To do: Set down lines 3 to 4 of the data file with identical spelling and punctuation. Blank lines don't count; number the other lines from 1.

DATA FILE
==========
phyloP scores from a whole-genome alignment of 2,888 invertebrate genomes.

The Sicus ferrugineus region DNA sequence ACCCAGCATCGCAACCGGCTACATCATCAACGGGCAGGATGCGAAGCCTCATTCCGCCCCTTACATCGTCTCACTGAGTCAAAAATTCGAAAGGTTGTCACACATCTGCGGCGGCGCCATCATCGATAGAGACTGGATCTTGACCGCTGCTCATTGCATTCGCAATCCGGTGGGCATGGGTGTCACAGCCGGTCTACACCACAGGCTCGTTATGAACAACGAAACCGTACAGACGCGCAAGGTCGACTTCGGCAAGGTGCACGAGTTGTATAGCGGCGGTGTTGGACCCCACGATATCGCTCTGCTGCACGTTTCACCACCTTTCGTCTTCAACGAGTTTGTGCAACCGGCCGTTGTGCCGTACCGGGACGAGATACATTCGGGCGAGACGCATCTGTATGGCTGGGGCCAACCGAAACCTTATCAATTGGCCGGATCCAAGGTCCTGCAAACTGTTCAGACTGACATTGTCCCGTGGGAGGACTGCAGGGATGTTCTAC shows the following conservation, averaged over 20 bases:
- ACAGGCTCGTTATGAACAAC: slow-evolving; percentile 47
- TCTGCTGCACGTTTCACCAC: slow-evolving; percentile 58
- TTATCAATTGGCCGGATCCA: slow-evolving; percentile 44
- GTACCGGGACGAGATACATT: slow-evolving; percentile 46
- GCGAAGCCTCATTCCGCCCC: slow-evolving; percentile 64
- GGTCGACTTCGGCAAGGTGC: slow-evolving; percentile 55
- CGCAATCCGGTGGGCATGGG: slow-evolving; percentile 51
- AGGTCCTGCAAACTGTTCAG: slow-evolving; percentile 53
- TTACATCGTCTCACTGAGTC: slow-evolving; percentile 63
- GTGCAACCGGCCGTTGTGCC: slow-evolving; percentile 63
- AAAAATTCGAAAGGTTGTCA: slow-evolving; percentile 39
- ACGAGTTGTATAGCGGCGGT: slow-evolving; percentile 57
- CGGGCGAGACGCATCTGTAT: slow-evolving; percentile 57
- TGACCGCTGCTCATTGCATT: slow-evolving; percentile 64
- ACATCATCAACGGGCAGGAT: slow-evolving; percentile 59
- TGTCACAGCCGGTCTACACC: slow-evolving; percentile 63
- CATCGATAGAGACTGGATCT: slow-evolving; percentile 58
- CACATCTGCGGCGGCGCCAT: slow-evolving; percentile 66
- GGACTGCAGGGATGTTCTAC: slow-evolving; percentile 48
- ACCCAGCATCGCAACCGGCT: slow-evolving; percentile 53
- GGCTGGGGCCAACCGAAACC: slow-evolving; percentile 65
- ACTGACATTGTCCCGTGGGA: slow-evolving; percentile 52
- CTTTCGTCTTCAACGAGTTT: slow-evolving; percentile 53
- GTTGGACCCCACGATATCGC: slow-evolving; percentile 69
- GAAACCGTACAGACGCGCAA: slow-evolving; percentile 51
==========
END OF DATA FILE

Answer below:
- ACAGGCTCGTTATGAACAAC: slow-evolving; percentile 47
- TCTGCTGCACGTTTCACCAC: slow-evolving; percentile 58